Election 2016: Idaho voters have their say
As of 2:30 p.m. Tuesday, the wait to vote at the Garden Valley precinct in Boise County was an hour to 90 minutes.
That surprised County Clerk Mary Prisco, who said staff expected rushes before and after work. None of the county's other six precincts have that kind of wait time as of midafternoon.
All 17 precincts in Elmore County are busy. But in particular, voters should expect a wait at precinct 8, which includes southern Mountain Home, said County Clerk Barb Steele.
That’s Elmore County’s largest precinct, with more than 1,400 registered voters.
Among other things, Elmore County residents Tuesday will elect a new sheriff.
More than 50 voters packed the small library at Ustick Elementary School in West Boise as the polls opened Tuesday.
The last time the polling place was this busy was 2008, when Barack Obama ran against John McCain.
At Eagle Elementary School the principal had to bring in a police officer to direct traffic to handle the influx of voters and parents dropping their kids off for school.
The line at Siena Elementary School in Meridian, one of the busiest polling places in the Treasure Valley, stretched the length of the school’s gym before the polls opened.
And one West Boise church parking lot was so jammed with voters’ cars, it could have been mistaken for people headed to Easter services.
Across Ada County voting was off to a brisk start, Phil McGrane, Ada County chief deputy clerk, said Tuesday morning. But it’s too early, he added, to tell whether that high volume will hold throughout the day.
Among the first to cast a ballot at Ustick Elementary was Victoria Heaton, 42, of Boise. “I was so proud to vote today for Hillary Clinton,” she said. “This is a historic vote today because we have the most qualified candidate ever for president.”
“I hope she can bring more unity. It’s been so divisive for the last eight years,” Heaton said.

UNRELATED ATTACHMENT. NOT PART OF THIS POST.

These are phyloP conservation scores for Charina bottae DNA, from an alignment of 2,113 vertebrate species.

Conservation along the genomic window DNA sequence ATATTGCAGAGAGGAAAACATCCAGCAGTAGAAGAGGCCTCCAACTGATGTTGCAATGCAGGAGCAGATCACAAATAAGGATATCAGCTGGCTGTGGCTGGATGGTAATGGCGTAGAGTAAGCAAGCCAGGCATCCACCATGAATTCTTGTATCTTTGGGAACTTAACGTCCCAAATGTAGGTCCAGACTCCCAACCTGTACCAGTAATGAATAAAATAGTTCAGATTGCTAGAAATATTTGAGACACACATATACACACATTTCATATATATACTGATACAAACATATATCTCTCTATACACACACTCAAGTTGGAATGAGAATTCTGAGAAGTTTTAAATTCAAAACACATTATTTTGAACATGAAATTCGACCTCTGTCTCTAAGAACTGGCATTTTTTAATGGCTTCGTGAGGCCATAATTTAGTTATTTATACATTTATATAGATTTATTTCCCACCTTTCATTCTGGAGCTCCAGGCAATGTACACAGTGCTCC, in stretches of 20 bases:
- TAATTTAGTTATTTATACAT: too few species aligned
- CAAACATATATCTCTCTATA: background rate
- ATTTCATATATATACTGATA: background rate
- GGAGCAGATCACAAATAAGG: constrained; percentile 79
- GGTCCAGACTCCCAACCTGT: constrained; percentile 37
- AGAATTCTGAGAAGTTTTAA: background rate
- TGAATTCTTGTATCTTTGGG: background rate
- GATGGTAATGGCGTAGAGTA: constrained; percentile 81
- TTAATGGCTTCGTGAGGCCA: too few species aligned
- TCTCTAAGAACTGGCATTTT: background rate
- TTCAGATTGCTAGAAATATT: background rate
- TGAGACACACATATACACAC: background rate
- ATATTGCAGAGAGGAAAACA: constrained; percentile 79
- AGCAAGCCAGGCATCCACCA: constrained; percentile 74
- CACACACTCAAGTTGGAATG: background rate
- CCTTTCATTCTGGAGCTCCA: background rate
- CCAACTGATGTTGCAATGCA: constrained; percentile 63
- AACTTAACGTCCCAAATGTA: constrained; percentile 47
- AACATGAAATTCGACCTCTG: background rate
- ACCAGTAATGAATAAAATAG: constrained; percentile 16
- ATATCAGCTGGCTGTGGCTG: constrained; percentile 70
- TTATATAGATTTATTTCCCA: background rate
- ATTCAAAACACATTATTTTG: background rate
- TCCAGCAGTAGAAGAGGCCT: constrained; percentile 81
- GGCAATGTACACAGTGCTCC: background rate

Heaton, her husband Jason, 45, and daughter Alyssa, voting in her first presidential election, all cast ballots for Clinton.
“I was just happy to vote and get it over with,” said Alyssa, 21. “It’s been a year of this. I am just excited to stop hearing about Donald Trump.”
At the Sunrise Cafe in downtown Meridian, diners gave Trump got better reviews.
Mike Holmes, who sells real estate, took advantage of early voting to cast his ballot for Trump, in part because he is “the only one that hasn’t been living off the government all their life.”
But even voting for Trump left Holmes with an uncomfortable feeling. The Clinton-Trump matchup is the “saddest” election, he said. “This is what we get to choose from.”
Joel Morden, sitting at the table with Holmes, found another choice. He cast his ballot early for Evan McMullin, the last-minute independent candidate out of Utah “to make an itty-bitty statement,” he said.
He wasn’t alone. Ed Emmel of Boise skipped the major candidates for the first time since he started voting and wrote in the name of Ben Carson, the physician who was among the 16 other Republican candidates Trump defeated in the Republican primary. Emmel was not even sure if Carson’s name will count. But that doesn’t make any difference. He was repulsed by the negative campaigning of Trump and Clinton and the lack of civility that pervaded the run-up to Election Day.
Carson “represents my interests the most,” Emmel said. “I like him the best.”
Bill Roberts is visiting polling places this morning. Check back for updates.